To those envisioning the Los Angeles of the future, the present poses a problem. Year after year, as measured in the UCLA Luskin School’s quality of life survey, headed by former County Supervisor Zev Yaroslavsky, residents consistently cite the protection of their own neighborhoods as an idea they value very highly; they regularly rank italongside race relations and health care as among those things people here most strenuously care about. This year is no exception.
How should a planner interpret that response? What if certain kinds of development — multi-family, with simple access to public transportation — would improve race relations, decrease traffic and improve the environment, but challenge the historic character of some communities?
That’s the rub. According to this latest survey, more than two-thirds of Angelenos would prefer to limit new apartment construction to parts of the city that already are zoned for multi-family units. There are distinct differences by age on that question — younger people are more accommodating of apartment buildings — but even younger residents question the wisdom of adding apartments in some communities. This is in a larger context of a poll that finds growing concerns about the cost of living in Los Angeles — especially among young people.
It’s not that community preservation is necessarily racial — most, in fact, is not. But resisting change is fundamentally conservative, so community protection can come at the expense of diversity. And what’s good for small communities may not be the best course for a major city. Some parochial interests must give way if Los Angeles is to meet its other demands — increasing independence from fossil fuels, a more efficient transportation network and real-life, nose-to-nose racial integration.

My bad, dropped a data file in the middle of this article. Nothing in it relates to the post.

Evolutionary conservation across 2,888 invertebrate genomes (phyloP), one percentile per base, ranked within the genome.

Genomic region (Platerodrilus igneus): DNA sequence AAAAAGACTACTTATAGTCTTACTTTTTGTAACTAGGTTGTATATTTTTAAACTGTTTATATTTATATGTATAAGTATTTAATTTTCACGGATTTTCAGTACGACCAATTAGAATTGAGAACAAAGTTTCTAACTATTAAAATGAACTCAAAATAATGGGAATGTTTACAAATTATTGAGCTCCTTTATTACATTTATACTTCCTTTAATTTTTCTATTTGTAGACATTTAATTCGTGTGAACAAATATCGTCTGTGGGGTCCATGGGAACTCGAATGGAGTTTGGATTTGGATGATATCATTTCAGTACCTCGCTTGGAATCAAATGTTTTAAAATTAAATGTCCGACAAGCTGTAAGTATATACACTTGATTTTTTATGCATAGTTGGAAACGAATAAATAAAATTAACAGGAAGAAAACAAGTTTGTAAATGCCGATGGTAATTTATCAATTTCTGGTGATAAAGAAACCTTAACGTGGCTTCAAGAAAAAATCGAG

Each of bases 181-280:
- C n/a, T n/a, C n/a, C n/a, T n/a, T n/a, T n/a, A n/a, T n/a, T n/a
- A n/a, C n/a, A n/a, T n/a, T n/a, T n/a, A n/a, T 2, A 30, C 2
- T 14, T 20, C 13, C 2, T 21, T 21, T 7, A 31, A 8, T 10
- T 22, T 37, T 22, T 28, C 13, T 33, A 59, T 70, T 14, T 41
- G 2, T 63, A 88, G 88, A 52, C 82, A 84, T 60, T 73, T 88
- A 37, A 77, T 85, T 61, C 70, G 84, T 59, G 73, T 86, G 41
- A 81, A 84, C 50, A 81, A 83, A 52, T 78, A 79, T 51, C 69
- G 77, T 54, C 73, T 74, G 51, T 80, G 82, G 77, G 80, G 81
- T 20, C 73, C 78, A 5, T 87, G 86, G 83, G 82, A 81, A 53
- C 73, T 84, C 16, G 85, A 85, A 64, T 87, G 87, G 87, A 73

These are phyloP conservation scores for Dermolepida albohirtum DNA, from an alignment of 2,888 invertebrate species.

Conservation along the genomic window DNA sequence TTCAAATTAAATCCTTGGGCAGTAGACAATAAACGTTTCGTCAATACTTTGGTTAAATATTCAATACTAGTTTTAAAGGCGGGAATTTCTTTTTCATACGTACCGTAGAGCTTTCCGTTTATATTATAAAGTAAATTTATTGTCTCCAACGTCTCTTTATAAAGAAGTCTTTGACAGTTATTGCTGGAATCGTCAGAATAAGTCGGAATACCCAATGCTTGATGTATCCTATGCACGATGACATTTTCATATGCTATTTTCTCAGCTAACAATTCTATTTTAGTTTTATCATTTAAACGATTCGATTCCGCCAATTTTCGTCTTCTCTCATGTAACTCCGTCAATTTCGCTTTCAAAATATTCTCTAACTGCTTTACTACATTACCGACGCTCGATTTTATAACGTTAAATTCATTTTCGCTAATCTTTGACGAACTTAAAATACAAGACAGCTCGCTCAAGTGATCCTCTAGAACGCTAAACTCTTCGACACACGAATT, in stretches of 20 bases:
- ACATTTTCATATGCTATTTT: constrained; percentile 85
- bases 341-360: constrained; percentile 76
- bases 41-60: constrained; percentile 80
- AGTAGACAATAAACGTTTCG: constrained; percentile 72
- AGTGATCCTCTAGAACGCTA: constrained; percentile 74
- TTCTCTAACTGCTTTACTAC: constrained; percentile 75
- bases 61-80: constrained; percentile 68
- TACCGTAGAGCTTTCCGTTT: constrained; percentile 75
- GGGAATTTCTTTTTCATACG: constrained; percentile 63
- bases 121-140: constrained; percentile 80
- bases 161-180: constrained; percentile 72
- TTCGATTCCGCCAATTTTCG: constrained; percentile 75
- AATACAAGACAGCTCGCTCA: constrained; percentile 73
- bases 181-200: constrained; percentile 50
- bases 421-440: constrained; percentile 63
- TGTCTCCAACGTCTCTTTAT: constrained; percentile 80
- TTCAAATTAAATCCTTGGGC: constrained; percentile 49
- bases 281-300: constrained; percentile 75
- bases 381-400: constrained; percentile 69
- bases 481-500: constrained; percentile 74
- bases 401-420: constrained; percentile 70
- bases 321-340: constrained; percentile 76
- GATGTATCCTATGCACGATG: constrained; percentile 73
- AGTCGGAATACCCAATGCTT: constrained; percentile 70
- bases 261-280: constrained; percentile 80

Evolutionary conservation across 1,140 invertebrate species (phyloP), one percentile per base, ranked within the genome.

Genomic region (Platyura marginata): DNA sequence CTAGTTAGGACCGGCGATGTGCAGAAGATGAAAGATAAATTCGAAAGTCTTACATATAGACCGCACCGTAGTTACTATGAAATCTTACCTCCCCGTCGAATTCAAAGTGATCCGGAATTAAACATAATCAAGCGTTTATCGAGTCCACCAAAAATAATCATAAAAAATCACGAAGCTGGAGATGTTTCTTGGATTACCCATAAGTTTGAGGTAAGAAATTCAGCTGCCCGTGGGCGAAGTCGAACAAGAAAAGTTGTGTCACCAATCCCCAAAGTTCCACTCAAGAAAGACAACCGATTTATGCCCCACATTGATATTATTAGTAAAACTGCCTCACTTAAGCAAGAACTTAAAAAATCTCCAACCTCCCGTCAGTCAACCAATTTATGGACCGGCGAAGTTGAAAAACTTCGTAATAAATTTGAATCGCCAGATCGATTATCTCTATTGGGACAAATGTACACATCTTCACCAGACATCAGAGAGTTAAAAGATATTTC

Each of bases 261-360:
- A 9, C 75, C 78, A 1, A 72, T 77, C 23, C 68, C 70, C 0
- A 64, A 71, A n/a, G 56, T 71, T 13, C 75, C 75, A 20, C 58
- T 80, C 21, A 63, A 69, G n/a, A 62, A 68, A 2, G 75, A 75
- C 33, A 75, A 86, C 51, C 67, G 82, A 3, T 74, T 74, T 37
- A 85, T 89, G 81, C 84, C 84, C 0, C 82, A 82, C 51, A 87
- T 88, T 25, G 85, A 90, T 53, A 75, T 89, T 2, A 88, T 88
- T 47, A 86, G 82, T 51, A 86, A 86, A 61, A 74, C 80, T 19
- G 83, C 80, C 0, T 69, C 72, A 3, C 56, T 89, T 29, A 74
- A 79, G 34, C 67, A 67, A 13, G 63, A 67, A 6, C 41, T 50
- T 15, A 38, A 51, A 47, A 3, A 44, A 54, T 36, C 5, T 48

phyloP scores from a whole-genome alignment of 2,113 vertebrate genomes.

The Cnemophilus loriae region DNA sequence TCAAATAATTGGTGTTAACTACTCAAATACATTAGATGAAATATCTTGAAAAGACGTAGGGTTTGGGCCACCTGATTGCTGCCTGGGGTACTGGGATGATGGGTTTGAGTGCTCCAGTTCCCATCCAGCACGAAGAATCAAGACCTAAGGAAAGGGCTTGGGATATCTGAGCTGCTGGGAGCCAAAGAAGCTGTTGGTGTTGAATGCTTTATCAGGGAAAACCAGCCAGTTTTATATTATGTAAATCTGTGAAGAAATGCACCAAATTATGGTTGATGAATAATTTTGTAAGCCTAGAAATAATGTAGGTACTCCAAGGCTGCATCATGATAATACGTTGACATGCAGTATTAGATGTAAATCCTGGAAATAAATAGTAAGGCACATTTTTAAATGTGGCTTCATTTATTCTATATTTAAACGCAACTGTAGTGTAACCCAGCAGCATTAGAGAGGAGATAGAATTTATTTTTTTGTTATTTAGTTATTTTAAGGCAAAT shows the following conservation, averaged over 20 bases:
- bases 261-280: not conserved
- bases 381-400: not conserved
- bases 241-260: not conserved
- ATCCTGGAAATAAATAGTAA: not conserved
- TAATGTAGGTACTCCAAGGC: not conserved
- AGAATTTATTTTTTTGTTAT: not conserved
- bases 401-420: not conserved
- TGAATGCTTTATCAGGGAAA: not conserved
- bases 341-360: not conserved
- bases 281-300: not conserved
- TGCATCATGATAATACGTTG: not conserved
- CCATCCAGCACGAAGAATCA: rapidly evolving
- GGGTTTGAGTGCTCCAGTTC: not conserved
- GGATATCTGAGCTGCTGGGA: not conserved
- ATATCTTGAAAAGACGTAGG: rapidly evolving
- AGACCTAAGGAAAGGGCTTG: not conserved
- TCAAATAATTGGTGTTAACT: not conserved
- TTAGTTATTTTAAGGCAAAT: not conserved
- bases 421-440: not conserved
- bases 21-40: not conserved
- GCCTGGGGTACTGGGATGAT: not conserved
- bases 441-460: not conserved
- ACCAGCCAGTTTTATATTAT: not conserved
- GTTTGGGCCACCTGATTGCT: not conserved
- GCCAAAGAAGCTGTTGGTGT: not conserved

This does not mean that Los Angeles is en route to becoming Manhattan — or that Manhattan is the gold standard of responsible development. Los Angeles is too big, too diverse, too interesting to become Manhattan. It’s en route to becoming itself, not a copy of something else. And it’s the attitudes of those who live here that will determine what the future looks like — hence the importance of this annual poll.
Los Angeles has another saving grace: It is really, really big. Density downtown or along the Wilshire Corridor or in Westwood doesn’t impinge on the single-family homeowner in Sherman Oaks or Baldwin Hills. There is room within this city for both waves of apartment construction and single-family homes. In fact, as Bill Boyarsky’s piece in this issue suggests, there’s demand for both.
More housing is needed in Los Angeles because people want to live here. That’s a good thing. Most of the growth will occur in transit corridors and areas already amenable to high-rise, multi-family construction. That’s good, too, and, if properly considered by the city’s leadership, it will create vibrant stripes of urban life while preserving single-family homes and established communities. We can have subways and swimming pools, but only if we insist that leaders demand both. This poll makes it clear that they can.